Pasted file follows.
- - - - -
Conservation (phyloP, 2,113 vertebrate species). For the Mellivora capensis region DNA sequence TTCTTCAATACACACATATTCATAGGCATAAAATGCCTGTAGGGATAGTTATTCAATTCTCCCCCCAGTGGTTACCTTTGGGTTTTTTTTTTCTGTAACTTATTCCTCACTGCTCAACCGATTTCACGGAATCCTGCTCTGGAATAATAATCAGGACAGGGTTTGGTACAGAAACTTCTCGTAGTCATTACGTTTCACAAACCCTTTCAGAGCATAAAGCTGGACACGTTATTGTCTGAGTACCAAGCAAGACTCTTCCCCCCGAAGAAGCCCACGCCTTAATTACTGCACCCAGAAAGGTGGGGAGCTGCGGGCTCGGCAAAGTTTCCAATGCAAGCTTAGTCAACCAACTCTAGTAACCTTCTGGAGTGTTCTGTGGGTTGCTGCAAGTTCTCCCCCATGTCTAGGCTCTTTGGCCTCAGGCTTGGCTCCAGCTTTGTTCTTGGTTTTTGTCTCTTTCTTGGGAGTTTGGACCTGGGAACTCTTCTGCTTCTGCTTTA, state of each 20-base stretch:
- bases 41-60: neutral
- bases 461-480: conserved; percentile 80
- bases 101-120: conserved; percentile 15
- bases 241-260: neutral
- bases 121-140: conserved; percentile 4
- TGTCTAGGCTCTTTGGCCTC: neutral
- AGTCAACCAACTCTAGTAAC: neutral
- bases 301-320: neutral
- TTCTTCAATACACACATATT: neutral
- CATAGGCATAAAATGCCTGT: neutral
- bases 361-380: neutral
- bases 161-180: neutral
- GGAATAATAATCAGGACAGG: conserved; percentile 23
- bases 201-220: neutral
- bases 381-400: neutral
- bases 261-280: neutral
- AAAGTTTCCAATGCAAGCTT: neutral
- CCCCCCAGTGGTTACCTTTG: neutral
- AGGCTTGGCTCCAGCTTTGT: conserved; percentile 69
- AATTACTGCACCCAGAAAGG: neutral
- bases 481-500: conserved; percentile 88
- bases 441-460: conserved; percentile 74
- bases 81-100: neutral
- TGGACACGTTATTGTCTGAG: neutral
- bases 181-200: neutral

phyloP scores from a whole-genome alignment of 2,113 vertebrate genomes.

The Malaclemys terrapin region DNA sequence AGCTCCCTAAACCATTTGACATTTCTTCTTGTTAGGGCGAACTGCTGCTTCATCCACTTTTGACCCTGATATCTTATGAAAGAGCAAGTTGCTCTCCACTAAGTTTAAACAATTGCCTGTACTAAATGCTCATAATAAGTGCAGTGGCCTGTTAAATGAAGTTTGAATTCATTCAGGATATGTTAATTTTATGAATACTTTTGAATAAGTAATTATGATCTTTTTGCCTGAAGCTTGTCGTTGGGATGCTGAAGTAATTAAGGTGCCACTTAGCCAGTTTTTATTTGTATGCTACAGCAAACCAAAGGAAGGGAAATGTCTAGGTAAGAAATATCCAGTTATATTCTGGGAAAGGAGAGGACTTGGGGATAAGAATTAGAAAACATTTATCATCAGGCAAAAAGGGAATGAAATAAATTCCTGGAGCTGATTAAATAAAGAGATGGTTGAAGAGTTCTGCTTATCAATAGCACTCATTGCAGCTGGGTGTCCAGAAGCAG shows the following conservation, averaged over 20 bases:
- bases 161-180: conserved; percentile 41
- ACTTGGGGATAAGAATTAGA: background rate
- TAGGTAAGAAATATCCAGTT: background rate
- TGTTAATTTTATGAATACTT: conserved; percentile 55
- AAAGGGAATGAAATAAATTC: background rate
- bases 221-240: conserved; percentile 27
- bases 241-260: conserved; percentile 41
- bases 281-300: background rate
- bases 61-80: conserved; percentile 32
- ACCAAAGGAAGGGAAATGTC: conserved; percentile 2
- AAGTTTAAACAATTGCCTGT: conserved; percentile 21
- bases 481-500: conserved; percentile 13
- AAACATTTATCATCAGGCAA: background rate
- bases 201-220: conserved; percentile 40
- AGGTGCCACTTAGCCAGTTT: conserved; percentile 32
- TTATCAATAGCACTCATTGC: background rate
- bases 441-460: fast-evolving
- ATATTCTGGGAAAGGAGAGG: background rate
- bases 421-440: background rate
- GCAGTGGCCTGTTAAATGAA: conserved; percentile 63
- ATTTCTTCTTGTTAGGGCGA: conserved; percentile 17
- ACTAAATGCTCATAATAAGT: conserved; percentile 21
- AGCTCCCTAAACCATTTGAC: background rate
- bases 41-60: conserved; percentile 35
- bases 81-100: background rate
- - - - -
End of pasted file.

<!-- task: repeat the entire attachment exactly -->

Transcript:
Conservation (phyloP, 2,113 vertebrate species). For the Mellivora capensis region DNA sequence TTCTTCAATACACACATATTCATAGGCATAAAATGCCTGTAGGGATAGTTATTCAATTCTCCCCCCAGTGGTTACCTTTGGGTTTTTTTTTTCTGTAACTTATTCCTCACTGCTCAACCGATTTCACGGAATCCTGCTCTGGAATAATAATCAGGACAGGGTTTGGTACAGAAACTTCTCGTAGTCATTACGTTTCACAAACCCTTTCAGAGCATAAAGCTGGACACGTTATTGTCTGAGTACCAAGCAAGACTCTTCCCCCCGAAGAAGCCCACGCCTTAATTACTGCACCCAGAAAGGTGGGGAGCTGCGGGCTCGGCAAAGTTTCCAATGCAAGCTTAGTCAACCAACTCTAGTAACCTTCTGGAGTGTTCTGTGGGTTGCTGCAAGTTCTCCCCCATGTCTAGGCTCTTTGGCCTCAGGCTTGGCTCCAGCTTTGTTCTTGGTTTTTGTCTCTTTCTTGGGAGTTTGGACCTGGGAACTCTTCTGCTTCTGCTTTA, state of each 20-base stretch:
- bases 41-60: neutral
- bases 461-480: conserved; percentile 80
- bases 101-120: conserved; percentile 15
- bases 241-260: neutral
- bases 121-140: conserved; percentile 4
- TGTCTAGGCTCTTTGGCCTC: neutral
- AGTCAACCAACTCTAGTAAC: neutral
- bases 301-320: neutral
- TTCTTCAATACACACATATT: neutral
- CATAGGCATAAAATGCCTGT: neutral
- bases 361-380: neutral
- bases 161-180: neutral
- GGAATAATAATCAGGACAGG: conserved; percentile 23
- bases 201-220: neutral
- bases 381-400: neutral
- bases 261-280: neutral
- AAAGTTTCCAATGCAAGCTT: neutral
- CCCCCCAGTGGTTACCTTTG: neutral
- AGGCTTGGCTCCAGCTTTGT: conserved; percentile 69
- AATTACTGCACCCAGAAAGG: neutral
- bases 481-500: conserved; percentile 88
- bases 441-460: conserved; percentile 74
- bases 81-100: neutral
- TGGACACGTTATTGTCTGAG: neutral
- bases 181-200: neutral

phyloP scores from a whole-genome alignment of 2,113 vertebrate genomes.

The Malaclemys terrapin region DNA sequence AGCTCCCTAAACCATTTGACATTTCTTCTTGTTAGGGCGAACTGCTGCTTCATCCACTTTTGACCCTGATATCTTATGAAAGAGCAAGTTGCTCTCCACTAAGTTTAAACAATTGCCTGTACTAAATGCTCATAATAAGTGCAGTGGCCTGTTAAATGAAGTTTGAATTCATTCAGGATATGTTAATTTTATGAATACTTTTGAATAAGTAATTATGATCTTTTTGCCTGAAGCTTGTCGTTGGGATGCTGAAGTAATTAAGGTGCCACTTAGCCAGTTTTTATTTGTATGCTACAGCAAACCAAAGGAAGGGAAATGTCTAGGTAAGAAATATCCAGTTATATTCTGGGAAAGGAGAGGACTTGGGGATAAGAATTAGAAAACATTTATCATCAGGCAAAAAGGGAATGAAATAAATTCCTGGAGCTGATTAAATAAAGAGATGGTTGAAGAGTTCTGCTTATCAATAGCACTCATTGCAGCTGGGTGTCCAGAAGCAG shows the following conservation, averaged over 20 bases:
- bases 161-180: conserved; percentile 41
- ACTTGGGGATAAGAATTAGA: background rate
- TAGGTAAGAAATATCCAGTT: background rate
- TGTTAATTTTATGAATACTT: conserved; percentile 55
- AAAGGGAATGAAATAAATTC: background rate
- bases 221-240: conserved; percentile 27
- bases 241-260: conserved; percentile 41
- bases 281-300: background rate
- bases 61-80: conserved; percentile 32
- ACCAAAGGAAGGGAAATGTC: conserved; percentile 2
- AAGTTTAAACAATTGCCTGT: conserved; percentile 21
- bases 481-500: conserved; percentile 13
- AAACATTTATCATCAGGCAA: background rate
- bases 201-220: conserved; percentile 40
- AGGTGCCACTTAGCCAGTTT: conserved; percentile 32
- TTATCAATAGCACTCATTGC: background rate
- bases 441-460: fast-evolving
- ATATTCTGGGAAAGGAGAGG: background rate
- bases 421-440: background rate
- GCAGTGGCCTGTTAAATGAA: conserved; percentile 63
- ATTTCTTCTTGTTAGGGCGA: conserved; percentile 17
- ACTAAATGCTCATAATAAGT: conserved; percentile 21
- AGCTCCCTAAACCATTTGAC: background rate
- bases 41-60: conserved; percentile 35
- bases 81-100: background rate